This is an abridged reprint of the 1723 edition of Filippo Bonanni's "Gabinetto Armonico," with 152 engravings by Arnold van Westerhout. There are 7 pages of introduction with a list of engravings, 19 pages for the index and a catalog of titles by Dover publishing (presumably outdated), and 305 pages of the book itself.
This is essentially a visual catalog of musical instruments and other noisemakers of antiquity, from ancient Greece, Egypt, Rome, India, Persia, and North Africa to medieval Europe. The basic format is one page of text (about a paragraph on average) and one 4.5" x 6.5" engraving per instrument. All the original artwork is here, but nearly none of the original text. Instead, the editors have condensed the original writings into "captions" that provide basic information about the purpose, usage, history and sound of the instruments, and often, corrections to Bonanni's text.
Many different instrument types are included. Horns, strings, organs, and percussion instruments of many varieties are accompanied by a sizeable selection of non musical noise makers, such as hunting horns, bird whistles, voice amplifiers, and military and religious ceremonial instruments.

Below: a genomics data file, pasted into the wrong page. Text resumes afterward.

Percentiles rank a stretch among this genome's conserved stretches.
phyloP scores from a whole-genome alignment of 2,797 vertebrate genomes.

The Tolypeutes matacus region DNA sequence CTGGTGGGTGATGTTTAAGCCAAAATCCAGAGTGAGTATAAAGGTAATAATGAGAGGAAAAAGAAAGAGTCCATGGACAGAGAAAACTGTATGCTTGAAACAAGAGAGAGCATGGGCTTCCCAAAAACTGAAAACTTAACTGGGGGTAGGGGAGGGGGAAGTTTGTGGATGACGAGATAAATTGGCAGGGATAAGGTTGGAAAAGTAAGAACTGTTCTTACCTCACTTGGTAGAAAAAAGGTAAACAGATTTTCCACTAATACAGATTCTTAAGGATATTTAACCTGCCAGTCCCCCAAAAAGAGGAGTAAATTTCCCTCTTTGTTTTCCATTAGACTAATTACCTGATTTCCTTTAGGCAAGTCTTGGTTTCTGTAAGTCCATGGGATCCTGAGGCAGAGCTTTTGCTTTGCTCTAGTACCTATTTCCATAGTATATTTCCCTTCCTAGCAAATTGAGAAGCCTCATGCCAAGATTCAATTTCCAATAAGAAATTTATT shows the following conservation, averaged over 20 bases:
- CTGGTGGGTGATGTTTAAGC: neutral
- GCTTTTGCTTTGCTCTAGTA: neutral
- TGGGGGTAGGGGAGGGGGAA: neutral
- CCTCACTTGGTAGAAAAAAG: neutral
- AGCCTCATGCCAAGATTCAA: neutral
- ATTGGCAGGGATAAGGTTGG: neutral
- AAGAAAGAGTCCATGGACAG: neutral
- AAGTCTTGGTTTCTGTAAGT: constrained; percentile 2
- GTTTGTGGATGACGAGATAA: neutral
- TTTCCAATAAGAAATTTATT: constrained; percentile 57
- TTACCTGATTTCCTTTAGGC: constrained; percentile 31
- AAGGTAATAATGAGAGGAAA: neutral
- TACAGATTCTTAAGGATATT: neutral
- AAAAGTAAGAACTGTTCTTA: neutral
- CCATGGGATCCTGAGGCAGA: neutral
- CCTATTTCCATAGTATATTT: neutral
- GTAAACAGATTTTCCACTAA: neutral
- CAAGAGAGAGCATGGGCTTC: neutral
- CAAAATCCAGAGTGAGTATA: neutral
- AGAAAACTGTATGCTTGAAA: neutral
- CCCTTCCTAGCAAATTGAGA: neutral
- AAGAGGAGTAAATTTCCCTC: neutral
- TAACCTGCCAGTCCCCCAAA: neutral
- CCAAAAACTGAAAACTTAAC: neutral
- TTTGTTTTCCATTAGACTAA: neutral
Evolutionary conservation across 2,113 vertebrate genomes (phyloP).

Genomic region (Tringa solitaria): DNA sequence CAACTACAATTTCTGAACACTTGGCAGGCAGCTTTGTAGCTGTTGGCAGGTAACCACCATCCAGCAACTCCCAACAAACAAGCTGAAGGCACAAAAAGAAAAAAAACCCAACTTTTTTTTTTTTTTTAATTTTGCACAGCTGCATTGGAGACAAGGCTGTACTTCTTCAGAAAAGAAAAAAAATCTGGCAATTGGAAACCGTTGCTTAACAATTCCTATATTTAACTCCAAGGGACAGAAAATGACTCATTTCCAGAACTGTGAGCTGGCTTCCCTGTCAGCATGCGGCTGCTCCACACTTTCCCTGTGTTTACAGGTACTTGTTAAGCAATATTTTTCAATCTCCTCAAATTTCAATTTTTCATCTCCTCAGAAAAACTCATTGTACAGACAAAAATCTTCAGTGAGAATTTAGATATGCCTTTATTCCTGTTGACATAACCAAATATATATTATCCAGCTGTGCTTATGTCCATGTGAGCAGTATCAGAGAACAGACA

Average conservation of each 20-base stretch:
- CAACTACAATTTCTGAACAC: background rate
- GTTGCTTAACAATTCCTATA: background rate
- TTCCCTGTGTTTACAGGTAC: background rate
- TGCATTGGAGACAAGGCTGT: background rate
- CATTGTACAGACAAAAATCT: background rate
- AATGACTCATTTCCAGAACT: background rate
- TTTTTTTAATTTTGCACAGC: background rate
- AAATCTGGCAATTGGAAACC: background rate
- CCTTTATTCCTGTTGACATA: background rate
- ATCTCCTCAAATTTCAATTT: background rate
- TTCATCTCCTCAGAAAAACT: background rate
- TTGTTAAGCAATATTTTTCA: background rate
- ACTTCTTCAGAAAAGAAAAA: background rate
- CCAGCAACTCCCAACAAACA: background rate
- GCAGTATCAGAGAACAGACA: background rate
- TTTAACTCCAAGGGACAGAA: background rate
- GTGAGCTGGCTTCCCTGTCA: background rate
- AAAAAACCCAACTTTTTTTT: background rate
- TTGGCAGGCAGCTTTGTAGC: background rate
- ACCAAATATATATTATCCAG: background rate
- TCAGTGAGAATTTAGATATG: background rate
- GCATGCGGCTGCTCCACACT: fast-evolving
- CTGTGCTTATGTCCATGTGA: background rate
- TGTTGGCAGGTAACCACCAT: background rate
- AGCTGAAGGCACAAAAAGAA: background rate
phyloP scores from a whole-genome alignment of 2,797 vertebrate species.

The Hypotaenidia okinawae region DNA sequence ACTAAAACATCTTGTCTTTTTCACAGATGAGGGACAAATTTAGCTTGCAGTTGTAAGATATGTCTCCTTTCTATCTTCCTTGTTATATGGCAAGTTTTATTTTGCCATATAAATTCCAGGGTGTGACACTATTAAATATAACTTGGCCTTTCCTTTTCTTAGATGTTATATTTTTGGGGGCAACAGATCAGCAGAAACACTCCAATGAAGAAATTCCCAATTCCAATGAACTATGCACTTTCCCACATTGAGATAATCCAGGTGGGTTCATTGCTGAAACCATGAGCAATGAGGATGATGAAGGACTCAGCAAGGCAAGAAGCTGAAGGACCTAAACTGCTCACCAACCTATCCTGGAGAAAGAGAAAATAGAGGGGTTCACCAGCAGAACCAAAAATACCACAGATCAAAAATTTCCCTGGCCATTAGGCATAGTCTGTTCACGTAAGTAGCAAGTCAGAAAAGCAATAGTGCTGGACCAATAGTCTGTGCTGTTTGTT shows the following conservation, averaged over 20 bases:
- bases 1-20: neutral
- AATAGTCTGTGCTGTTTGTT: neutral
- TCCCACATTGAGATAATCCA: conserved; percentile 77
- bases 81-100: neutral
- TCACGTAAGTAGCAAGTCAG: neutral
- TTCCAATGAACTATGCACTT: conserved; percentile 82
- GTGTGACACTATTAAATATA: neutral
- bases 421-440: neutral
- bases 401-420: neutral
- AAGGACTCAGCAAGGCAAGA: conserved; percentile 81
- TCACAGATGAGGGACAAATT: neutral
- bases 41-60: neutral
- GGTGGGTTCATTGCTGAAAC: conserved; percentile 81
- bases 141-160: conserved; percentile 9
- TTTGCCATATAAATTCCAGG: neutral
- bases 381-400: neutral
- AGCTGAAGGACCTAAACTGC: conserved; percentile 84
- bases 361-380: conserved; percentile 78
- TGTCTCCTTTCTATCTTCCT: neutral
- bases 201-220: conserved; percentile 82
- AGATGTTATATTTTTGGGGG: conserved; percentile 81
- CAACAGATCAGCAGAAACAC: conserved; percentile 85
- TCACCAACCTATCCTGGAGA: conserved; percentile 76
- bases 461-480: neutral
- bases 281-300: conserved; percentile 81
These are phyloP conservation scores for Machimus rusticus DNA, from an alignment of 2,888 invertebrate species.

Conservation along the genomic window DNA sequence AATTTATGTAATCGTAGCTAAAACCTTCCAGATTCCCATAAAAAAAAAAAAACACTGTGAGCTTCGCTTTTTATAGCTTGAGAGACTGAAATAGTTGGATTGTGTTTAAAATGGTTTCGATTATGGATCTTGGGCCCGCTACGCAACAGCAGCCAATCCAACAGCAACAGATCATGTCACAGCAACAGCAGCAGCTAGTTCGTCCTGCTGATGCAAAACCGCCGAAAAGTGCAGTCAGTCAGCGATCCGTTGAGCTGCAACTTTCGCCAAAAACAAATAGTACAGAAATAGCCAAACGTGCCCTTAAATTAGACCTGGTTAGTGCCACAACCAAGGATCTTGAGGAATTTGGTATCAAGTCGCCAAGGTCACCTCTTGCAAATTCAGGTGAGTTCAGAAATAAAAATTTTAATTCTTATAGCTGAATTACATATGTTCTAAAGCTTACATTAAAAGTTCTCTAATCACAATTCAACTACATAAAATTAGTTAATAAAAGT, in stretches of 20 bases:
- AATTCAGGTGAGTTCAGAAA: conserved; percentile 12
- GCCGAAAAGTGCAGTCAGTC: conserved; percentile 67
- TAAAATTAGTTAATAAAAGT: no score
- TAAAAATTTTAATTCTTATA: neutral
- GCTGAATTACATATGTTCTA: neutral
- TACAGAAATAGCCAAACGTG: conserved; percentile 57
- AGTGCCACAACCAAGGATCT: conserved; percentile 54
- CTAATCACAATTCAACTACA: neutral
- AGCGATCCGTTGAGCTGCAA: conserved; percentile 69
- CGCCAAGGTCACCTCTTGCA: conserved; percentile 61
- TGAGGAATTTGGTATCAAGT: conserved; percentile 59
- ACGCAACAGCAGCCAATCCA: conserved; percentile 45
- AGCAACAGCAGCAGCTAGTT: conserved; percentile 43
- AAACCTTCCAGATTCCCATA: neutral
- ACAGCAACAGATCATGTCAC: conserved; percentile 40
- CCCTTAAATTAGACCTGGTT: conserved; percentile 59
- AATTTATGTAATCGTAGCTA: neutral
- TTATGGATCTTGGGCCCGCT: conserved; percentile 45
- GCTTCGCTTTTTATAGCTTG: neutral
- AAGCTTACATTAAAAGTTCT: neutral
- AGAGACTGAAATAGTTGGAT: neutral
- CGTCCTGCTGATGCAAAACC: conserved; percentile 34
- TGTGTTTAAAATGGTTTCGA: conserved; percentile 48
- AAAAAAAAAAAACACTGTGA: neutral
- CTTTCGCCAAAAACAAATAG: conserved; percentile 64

The engravings are more informative than artistic. Almost every image is a full body portrait of a player with an instrument set against a nondescript outdoor background. As much attention, if not more, is given to the player and his/her clothes as the actual instruments. None of the images are particularly frame worthy, but all are clear and reproduced very well in this printing.
There are some problems worth mentioning. One is that the editors' captions make it clear that the original work should not be read as a reliable historical document. Many entries are noted as being inaccurate, if not entirely imagined. Another problem is that Bonanni's world view was apparently as antiquated as his subject matter (not entirely unexpected for a work of the early 18th century). The captions and engravings occasionally allude to the author's fantasies of exotic, naked simpletons dancing by the fire with their crude yet amusing whirlywoos. Of the maraca, Bonanni writes that it was used by "savages who know no better instrument." I assume that overt racism played some part in Driver's decision not to use the original text or to print another edition of the book thus far. This is unfortunate, as the book has significant historical value and deserves a proper reissue.
This isn't a scientific or comprehensive work (unfortunately it lacks a bibliography). It's a historical record, albeit with the biases they often entail. There is some interesting music history here that's unlikely to be found in the average history book. This book should appeal to art, music and history aficionados, and would make a good companion piece to the Getty Museum's "Music in Art" from their excellent Guide to Imagery series.